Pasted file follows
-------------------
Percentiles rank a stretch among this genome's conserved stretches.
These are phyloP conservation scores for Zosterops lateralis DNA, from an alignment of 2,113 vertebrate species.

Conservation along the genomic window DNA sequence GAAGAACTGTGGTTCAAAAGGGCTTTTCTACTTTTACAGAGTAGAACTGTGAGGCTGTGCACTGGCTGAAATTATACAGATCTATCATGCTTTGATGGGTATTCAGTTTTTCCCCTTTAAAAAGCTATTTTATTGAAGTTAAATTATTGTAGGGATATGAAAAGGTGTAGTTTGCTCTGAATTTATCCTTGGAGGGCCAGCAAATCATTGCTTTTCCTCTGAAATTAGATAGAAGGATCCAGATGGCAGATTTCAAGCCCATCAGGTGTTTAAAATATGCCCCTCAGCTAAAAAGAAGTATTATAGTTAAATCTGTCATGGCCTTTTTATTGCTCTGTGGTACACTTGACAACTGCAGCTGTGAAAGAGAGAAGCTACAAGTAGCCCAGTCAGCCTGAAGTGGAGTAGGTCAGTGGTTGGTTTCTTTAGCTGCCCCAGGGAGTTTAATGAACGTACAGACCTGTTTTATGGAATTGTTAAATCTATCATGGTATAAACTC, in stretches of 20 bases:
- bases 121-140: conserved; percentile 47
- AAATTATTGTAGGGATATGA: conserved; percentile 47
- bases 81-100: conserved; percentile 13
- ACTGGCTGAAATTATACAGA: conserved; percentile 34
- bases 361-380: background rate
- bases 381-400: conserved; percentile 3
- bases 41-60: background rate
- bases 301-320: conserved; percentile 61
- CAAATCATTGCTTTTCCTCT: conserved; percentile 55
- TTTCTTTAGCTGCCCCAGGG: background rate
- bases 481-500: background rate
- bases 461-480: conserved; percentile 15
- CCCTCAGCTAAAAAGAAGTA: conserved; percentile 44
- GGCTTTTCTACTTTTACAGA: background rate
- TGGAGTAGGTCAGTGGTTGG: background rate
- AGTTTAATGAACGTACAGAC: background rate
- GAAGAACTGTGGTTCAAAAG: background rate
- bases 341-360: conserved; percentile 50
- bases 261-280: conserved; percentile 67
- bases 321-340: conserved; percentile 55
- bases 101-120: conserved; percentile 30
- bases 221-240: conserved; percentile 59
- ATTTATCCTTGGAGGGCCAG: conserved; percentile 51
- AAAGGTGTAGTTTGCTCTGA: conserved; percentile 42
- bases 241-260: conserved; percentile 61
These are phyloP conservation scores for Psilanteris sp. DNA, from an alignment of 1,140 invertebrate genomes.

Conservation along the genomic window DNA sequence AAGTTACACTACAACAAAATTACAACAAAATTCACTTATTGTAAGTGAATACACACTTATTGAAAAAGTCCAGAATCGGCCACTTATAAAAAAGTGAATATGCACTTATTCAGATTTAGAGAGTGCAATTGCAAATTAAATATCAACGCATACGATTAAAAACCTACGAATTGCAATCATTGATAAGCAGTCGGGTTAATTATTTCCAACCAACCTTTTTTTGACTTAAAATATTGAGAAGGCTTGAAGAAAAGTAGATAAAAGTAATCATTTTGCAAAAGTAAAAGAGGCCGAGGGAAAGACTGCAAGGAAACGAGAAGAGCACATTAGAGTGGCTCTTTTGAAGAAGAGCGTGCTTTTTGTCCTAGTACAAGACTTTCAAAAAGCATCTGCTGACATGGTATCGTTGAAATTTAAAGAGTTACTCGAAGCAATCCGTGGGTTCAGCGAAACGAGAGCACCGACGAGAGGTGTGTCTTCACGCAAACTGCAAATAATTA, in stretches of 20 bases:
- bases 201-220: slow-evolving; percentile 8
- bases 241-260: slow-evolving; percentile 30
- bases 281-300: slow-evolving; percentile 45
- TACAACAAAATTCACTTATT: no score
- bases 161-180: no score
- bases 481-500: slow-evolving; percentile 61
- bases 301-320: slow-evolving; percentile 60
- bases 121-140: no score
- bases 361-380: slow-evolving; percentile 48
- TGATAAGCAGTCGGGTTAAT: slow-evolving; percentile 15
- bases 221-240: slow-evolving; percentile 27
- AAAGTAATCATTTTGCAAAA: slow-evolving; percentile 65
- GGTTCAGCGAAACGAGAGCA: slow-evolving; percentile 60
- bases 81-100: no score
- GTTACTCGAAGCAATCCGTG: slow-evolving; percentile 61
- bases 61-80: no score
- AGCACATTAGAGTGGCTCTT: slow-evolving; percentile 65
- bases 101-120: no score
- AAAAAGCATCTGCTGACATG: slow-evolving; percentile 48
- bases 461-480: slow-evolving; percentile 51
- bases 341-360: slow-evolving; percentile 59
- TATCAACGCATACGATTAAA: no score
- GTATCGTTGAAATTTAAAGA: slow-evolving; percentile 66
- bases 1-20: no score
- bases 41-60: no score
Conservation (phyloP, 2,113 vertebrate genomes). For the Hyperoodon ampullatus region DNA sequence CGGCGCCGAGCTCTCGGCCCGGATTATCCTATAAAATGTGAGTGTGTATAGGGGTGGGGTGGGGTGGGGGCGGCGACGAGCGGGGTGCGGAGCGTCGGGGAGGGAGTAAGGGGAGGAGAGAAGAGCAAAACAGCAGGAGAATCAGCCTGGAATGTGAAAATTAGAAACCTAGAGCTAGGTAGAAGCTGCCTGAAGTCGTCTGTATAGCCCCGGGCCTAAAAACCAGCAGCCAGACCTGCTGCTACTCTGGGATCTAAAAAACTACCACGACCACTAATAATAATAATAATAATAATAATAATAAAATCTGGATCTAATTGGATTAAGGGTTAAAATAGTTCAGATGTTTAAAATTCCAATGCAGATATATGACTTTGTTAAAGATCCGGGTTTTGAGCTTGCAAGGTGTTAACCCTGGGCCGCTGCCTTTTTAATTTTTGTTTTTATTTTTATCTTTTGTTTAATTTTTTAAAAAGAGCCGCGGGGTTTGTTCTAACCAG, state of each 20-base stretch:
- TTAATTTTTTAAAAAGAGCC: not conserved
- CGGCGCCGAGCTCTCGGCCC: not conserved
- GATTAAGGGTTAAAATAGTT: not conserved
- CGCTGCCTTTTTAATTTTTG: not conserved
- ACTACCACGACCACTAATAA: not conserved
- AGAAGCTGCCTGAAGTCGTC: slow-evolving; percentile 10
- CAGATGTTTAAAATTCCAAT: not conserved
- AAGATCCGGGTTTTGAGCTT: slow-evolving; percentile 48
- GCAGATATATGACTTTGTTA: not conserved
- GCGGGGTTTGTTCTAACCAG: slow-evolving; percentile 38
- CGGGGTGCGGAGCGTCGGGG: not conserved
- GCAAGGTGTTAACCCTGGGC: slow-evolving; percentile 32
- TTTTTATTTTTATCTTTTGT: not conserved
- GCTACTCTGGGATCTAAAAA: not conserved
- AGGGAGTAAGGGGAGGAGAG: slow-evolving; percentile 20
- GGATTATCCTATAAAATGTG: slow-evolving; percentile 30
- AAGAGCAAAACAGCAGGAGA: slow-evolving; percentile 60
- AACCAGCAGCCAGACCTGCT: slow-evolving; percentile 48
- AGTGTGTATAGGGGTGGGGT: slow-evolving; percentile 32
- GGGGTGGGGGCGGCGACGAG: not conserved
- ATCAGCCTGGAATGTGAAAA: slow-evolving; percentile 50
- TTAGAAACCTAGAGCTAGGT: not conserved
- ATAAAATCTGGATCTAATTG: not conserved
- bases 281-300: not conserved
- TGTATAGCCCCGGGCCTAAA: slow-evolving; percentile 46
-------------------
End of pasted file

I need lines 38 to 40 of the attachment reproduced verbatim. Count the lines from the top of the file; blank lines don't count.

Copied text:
- bases 121-140: no score
- bases 361-380: slow-evolving; percentile 48
- TGATAAGCAGTCGGGTTAAT: slow-evolving; percentile 15